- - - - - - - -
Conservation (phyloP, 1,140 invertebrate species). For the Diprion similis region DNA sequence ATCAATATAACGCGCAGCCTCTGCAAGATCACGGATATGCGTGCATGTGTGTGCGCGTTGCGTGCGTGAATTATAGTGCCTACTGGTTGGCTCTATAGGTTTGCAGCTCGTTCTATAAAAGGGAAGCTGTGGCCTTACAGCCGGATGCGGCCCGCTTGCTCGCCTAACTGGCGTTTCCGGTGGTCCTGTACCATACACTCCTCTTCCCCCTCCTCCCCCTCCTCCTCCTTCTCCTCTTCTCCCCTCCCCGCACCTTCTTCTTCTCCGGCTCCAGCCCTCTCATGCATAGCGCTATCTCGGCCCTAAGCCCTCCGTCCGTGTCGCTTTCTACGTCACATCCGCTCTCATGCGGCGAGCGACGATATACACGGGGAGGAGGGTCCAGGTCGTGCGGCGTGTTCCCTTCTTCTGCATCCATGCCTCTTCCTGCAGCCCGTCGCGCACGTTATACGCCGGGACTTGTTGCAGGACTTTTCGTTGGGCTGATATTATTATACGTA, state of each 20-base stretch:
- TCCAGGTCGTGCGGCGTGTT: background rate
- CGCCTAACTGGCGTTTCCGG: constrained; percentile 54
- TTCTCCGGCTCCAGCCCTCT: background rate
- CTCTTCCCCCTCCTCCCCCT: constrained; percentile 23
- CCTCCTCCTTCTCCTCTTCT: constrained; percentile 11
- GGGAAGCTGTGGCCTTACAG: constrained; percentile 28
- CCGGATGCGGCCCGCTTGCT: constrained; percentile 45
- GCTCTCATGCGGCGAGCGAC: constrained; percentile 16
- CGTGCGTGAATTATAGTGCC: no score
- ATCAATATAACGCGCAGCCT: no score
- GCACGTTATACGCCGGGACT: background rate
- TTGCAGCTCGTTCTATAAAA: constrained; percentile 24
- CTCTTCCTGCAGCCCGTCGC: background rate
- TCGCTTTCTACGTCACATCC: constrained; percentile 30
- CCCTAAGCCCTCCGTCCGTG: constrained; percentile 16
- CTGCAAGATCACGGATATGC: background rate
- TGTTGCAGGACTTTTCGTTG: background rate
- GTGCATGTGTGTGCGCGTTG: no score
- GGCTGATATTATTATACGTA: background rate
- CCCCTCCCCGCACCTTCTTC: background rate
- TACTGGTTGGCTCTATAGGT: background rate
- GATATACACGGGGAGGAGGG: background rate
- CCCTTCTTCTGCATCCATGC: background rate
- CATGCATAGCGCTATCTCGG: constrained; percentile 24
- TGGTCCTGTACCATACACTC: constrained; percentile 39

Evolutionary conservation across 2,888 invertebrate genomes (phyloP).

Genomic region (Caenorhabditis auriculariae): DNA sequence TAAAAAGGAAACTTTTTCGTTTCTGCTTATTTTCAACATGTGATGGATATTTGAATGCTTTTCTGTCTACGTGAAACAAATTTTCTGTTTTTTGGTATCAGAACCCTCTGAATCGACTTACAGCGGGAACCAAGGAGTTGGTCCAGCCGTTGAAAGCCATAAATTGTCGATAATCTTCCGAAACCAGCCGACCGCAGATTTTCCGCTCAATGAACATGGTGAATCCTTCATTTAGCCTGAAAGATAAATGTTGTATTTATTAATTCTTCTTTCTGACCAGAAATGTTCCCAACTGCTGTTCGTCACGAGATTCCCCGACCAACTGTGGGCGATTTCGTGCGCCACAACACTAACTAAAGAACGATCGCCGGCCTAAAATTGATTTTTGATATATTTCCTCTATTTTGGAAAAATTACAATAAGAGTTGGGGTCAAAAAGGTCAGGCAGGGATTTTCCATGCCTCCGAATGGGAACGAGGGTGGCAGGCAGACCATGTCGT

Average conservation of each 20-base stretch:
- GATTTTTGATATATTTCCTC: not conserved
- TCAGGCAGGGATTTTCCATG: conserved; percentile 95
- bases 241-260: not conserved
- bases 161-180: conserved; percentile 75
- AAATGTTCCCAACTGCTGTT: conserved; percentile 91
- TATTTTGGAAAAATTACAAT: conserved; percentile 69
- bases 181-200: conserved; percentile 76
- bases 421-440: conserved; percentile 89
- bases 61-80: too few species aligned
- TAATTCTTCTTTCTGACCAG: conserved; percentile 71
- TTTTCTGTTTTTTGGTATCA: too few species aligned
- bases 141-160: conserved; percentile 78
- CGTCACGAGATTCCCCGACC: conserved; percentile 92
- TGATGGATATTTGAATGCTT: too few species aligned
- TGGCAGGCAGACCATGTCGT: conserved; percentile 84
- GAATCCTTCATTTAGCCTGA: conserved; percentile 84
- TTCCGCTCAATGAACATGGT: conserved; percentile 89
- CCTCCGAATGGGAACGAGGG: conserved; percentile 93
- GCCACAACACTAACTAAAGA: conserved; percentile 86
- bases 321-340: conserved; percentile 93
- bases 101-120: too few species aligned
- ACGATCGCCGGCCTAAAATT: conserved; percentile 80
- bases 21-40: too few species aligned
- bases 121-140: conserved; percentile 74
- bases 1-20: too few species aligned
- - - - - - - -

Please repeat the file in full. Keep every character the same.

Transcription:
Conservation (phyloP, 1,140 invertebrate species). For the Diprion similis region DNA sequence ATCAATATAACGCGCAGCCTCTGCAAGATCACGGATATGCGTGCATGTGTGTGCGCGTTGCGTGCGTGAATTATAGTGCCTACTGGTTGGCTCTATAGGTTTGCAGCTCGTTCTATAAAAGGGAAGCTGTGGCCTTACAGCCGGATGCGGCCCGCTTGCTCGCCTAACTGGCGTTTCCGGTGGTCCTGTACCATACACTCCTCTTCCCCCTCCTCCCCCTCCTCCTCCTTCTCCTCTTCTCCCCTCCCCGCACCTTCTTCTTCTCCGGCTCCAGCCCTCTCATGCATAGCGCTATCTCGGCCCTAAGCCCTCCGTCCGTGTCGCTTTCTACGTCACATCCGCTCTCATGCGGCGAGCGACGATATACACGGGGAGGAGGGTCCAGGTCGTGCGGCGTGTTCCCTTCTTCTGCATCCATGCCTCTTCCTGCAGCCCGTCGCGCACGTTATACGCCGGGACTTGTTGCAGGACTTTTCGTTGGGCTGATATTATTATACGTA, state of each 20-base stretch:
- TCCAGGTCGTGCGGCGTGTT: background rate
- CGCCTAACTGGCGTTTCCGG: constrained; percentile 54
- TTCTCCGGCTCCAGCCCTCT: background rate
- CTCTTCCCCCTCCTCCCCCT: constrained; percentile 23
- CCTCCTCCTTCTCCTCTTCT: constrained; percentile 11
- GGGAAGCTGTGGCCTTACAG: constrained; percentile 28
- CCGGATGCGGCCCGCTTGCT: constrained; percentile 45
- GCTCTCATGCGGCGAGCGAC: constrained; percentile 16
- CGTGCGTGAATTATAGTGCC: no score
- ATCAATATAACGCGCAGCCT: no score
- GCACGTTATACGCCGGGACT: background rate
- TTGCAGCTCGTTCTATAAAA: constrained; percentile 24
- CTCTTCCTGCAGCCCGTCGC: background rate
- TCGCTTTCTACGTCACATCC: constrained; percentile 30
- CCCTAAGCCCTCCGTCCGTG: constrained; percentile 16
- CTGCAAGATCACGGATATGC: background rate
- TGTTGCAGGACTTTTCGTTG: background rate
- GTGCATGTGTGTGCGCGTTG: no score
- GGCTGATATTATTATACGTA: background rate
- CCCCTCCCCGCACCTTCTTC: background rate
- TACTGGTTGGCTCTATAGGT: background rate
- GATATACACGGGGAGGAGGG: background rate
- CCCTTCTTCTGCATCCATGC: background rate
- CATGCATAGCGCTATCTCGG: constrained; percentile 24
- TGGTCCTGTACCATACACTC: constrained; percentile 39

Evolutionary conservation across 2,888 invertebrate genomes (phyloP).

Genomic region (Caenorhabditis auriculariae): DNA sequence TAAAAAGGAAACTTTTTCGTTTCTGCTTATTTTCAACATGTGATGGATATTTGAATGCTTTTCTGTCTACGTGAAACAAATTTTCTGTTTTTTGGTATCAGAACCCTCTGAATCGACTTACAGCGGGAACCAAGGAGTTGGTCCAGCCGTTGAAAGCCATAAATTGTCGATAATCTTCCGAAACCAGCCGACCGCAGATTTTCCGCTCAATGAACATGGTGAATCCTTCATTTAGCCTGAAAGATAAATGTTGTATTTATTAATTCTTCTTTCTGACCAGAAATGTTCCCAACTGCTGTTCGTCACGAGATTCCCCGACCAACTGTGGGCGATTTCGTGCGCCACAACACTAACTAAAGAACGATCGCCGGCCTAAAATTGATTTTTGATATATTTCCTCTATTTTGGAAAAATTACAATAAGAGTTGGGGTCAAAAAGGTCAGGCAGGGATTTTCCATGCCTCCGAATGGGAACGAGGGTGGCAGGCAGACCATGTCGT

Average conservation of each 20-base stretch:
- GATTTTTGATATATTTCCTC: not conserved
- TCAGGCAGGGATTTTCCATG: conserved; percentile 95
- bases 241-260: not conserved
- bases 161-180: conserved; percentile 75
- AAATGTTCCCAACTGCTGTT: conserved; percentile 91
- TATTTTGGAAAAATTACAAT: conserved; percentile 69
- bases 181-200: conserved; percentile 76
- bases 421-440: conserved; percentile 89
- bases 61-80: too few species aligned
- TAATTCTTCTTTCTGACCAG: conserved; percentile 71
- TTTTCTGTTTTTTGGTATCA: too few species aligned
- bases 141-160: conserved; percentile 78
- CGTCACGAGATTCCCCGACC: conserved; percentile 92
- TGATGGATATTTGAATGCTT: too few species aligned
- TGGCAGGCAGACCATGTCGT: conserved; percentile 84
- GAATCCTTCATTTAGCCTGA: conserved; percentile 84
- TTCCGCTCAATGAACATGGT: conserved; percentile 89
- CCTCCGAATGGGAACGAGGG: conserved; percentile 93
- GCCACAACACTAACTAAAGA: conserved; percentile 86
- bases 321-340: conserved; percentile 93
- bases 101-120: too few species aligned
- ACGATCGCCGGCCTAAAATT: conserved; percentile 80
- bases 21-40: too few species aligned
- bases 121-140: conserved; percentile 74
- bases 1-20: too few species aligned